In much of the world sexual immorality is no longer regarded as a significant social evil. God, however, categorically condemns all forms of sexual immorality (Revelation 21:8).

Our need for sexual direction

God gave us the Seventh Commandment to direct and define the sexual roles that bring lasting happiness and stability. Nothing is more desperately needed in this age.

God created sex. It was His idea. Contrary to some long-held opinions, He wants us to enjoy an abundantly pleasurable and stable sexual relationship within marriage. In that context, our sexuality endows us with the capacity to convey our appreciation, tenderness, devotion and love to our mate. It can add immeasurably to our sense of well-being and contentment.

The joy and confidence we derive from a proper marital relationship can positively affect our interaction with others, especially our own children. God wants the marital relationship strengthened and protected.

He tells us in His Word: "Enjoy life with the woman whom you love all the days of your fleeting life which He has given to you under the sun; for this is your reward in life, and in your toil in which you have labored under the sun" (Ecclesiastes 9:9, New American Standard Bible).

But of adultery God warns: "For why should you, my son, be enraptured by an immoral woman, and be embraced in the arms of a seductress? For the ways of man are before the eyes of the Lord, and He ponders all his paths. His own iniquities entrap the wicked man, and he is caught in the cords of his sin" (Proverbs 5:20-22).

Again concerning adultery we are warned: "Can a man take fire to his bosom, and his clothes not be burned? Can one walk on hot coals, and his feet not be seared? So is he who goes in to his neighbor's wife; whoever touches her shall not be innocent" (Proverbs 6:27-29). "Wounds and dishonor he [the adulterer] will get, and his reproach will not be wiped away" (verse 33).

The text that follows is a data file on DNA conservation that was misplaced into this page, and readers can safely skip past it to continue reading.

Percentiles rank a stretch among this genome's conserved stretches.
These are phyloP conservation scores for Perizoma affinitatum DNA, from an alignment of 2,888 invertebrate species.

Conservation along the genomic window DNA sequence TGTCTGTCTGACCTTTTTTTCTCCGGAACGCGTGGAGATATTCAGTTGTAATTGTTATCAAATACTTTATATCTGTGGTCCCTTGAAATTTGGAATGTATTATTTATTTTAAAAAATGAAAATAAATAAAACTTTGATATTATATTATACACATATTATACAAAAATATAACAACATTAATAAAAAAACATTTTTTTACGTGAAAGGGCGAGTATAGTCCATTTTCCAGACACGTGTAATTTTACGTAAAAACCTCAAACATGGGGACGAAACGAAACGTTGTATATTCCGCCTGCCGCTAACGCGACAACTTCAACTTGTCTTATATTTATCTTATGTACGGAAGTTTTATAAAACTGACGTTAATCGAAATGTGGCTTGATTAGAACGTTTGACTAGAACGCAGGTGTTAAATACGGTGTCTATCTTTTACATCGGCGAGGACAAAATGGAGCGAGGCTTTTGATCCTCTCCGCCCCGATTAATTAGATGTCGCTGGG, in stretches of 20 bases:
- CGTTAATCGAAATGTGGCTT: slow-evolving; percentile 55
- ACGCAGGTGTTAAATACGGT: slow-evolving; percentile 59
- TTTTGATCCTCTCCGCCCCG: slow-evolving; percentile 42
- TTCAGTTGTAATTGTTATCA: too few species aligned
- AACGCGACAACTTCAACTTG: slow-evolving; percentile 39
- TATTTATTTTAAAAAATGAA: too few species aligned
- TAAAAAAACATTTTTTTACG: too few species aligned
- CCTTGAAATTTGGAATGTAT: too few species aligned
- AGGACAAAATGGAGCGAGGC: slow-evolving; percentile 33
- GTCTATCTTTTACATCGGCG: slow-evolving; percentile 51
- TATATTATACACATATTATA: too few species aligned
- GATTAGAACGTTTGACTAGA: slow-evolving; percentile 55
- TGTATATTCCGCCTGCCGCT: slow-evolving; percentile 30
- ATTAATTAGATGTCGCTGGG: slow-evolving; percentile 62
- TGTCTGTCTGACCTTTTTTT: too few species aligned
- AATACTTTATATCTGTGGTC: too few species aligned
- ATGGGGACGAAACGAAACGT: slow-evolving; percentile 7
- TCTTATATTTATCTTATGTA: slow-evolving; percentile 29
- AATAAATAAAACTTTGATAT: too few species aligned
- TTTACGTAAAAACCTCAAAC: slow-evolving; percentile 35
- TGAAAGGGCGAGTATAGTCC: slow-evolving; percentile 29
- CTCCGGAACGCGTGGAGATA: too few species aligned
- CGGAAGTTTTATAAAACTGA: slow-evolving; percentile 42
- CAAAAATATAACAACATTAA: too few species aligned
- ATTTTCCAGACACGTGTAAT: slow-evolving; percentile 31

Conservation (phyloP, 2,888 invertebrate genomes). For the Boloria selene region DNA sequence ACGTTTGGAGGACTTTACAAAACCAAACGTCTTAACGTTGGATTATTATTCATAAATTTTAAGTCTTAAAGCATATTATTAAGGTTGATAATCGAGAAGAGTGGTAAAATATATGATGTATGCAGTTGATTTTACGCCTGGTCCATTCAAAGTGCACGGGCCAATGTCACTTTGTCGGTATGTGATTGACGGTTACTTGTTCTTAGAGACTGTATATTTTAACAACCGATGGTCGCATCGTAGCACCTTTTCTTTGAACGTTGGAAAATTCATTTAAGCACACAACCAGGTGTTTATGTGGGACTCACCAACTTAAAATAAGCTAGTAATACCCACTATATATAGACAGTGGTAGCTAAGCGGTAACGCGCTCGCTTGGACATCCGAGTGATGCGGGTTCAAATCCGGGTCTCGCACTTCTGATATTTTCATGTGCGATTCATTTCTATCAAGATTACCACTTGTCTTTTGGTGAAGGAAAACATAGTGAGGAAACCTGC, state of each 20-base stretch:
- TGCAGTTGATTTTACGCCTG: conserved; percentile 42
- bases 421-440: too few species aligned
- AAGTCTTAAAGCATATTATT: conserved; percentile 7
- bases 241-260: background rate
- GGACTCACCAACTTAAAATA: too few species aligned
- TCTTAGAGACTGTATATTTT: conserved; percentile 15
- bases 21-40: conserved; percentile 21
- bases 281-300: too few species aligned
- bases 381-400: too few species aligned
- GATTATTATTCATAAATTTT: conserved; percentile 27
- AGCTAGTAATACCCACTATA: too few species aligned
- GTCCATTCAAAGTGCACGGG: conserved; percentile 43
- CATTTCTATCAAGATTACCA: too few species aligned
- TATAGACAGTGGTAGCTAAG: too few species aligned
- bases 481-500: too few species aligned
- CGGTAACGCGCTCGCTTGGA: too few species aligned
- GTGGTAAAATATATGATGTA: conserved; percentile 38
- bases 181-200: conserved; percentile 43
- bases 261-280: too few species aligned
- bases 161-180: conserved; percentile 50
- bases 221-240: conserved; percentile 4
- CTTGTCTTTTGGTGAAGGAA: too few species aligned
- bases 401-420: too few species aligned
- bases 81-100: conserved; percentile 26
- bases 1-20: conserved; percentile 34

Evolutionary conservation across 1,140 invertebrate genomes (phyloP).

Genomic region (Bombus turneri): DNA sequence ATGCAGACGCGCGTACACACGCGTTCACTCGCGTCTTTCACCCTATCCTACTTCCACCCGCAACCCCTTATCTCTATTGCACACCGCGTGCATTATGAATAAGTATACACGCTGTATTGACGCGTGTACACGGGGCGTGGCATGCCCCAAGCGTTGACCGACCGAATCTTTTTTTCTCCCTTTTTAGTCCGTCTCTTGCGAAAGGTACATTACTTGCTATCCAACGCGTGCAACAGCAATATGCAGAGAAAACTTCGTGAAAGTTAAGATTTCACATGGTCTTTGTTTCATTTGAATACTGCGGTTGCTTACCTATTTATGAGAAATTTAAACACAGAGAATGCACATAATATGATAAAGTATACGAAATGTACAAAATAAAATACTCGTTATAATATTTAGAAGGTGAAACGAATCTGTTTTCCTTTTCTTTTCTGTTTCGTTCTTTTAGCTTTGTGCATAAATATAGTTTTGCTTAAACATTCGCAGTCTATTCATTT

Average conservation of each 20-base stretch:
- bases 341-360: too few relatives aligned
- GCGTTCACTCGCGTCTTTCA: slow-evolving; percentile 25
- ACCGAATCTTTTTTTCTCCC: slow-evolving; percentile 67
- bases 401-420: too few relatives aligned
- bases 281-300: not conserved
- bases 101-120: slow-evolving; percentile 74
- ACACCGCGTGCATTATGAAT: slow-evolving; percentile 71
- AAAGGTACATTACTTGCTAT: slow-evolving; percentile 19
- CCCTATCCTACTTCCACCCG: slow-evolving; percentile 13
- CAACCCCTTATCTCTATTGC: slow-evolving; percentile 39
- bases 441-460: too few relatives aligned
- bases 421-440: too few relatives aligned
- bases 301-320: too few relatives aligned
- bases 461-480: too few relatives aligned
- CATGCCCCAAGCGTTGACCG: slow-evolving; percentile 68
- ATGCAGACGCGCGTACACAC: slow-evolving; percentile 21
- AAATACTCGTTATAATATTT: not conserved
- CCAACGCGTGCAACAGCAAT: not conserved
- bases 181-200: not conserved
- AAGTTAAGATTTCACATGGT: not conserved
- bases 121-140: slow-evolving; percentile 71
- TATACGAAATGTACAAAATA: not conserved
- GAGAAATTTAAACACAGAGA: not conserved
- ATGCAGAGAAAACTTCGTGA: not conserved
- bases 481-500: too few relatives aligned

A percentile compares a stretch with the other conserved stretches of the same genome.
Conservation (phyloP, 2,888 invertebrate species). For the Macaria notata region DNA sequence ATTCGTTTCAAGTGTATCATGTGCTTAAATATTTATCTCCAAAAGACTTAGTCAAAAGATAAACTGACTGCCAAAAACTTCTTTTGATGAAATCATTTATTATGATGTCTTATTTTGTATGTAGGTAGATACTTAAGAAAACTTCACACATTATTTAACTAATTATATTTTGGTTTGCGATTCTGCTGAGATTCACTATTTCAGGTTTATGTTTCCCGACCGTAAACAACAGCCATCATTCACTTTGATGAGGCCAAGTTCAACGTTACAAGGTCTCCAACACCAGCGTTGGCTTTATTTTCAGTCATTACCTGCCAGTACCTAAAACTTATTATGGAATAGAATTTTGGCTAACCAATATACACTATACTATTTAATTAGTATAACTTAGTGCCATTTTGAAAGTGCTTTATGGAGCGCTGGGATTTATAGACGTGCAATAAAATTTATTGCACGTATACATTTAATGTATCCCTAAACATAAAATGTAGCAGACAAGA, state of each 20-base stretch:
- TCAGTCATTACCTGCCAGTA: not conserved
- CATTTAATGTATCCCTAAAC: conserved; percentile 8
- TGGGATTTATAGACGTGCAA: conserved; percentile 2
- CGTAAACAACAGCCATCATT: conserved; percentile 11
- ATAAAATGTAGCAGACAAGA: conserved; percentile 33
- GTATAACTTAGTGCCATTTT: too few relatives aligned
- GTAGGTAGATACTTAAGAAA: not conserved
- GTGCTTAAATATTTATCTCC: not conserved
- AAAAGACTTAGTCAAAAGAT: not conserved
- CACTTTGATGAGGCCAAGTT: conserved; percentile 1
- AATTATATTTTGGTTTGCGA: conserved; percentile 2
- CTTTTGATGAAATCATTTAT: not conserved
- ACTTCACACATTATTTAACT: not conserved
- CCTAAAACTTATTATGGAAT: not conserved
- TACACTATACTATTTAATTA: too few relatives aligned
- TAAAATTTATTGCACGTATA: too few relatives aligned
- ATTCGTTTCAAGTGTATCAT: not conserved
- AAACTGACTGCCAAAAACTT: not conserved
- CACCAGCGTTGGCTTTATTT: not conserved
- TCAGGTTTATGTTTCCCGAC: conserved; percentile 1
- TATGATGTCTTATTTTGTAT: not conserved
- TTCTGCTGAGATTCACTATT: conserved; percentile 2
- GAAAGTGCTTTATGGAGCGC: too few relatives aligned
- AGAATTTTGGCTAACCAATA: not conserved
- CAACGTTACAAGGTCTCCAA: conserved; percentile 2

Are these warnings nothing but unenlightened, outdated rhetoric? Don't believe it! Instead, consider the worldwide havoc wreaked by sex outside of marriage.

Consequences of sexual sin

The social and personal harm brought by sexual immorality is so pervasive that it defies our ability to quantify its toll in human suffering. Most people simply refuse to contemplate its staggering consequences.

Two prevailing views stand out. Some people assert their right to do whatever they please: "Nobody is going to tell me what I can do in my personal life." Others rationalize virtually any kind of behavior: "It doesn't matter what I do so long as no one gets hurt." These arguments are used to justify all sorts of sexual behavior, including promiscuity.

Both views ignore a fundamental reality: People do get hurt—badly hurt. Immorality in any form is ultimately destructive. As the proverb says, "whoever commits adultery with a woman lacks understanding; he who does so destroys his own soul" (Proverbs 6:32). Adultery's first casualty is the damage to our mind and character.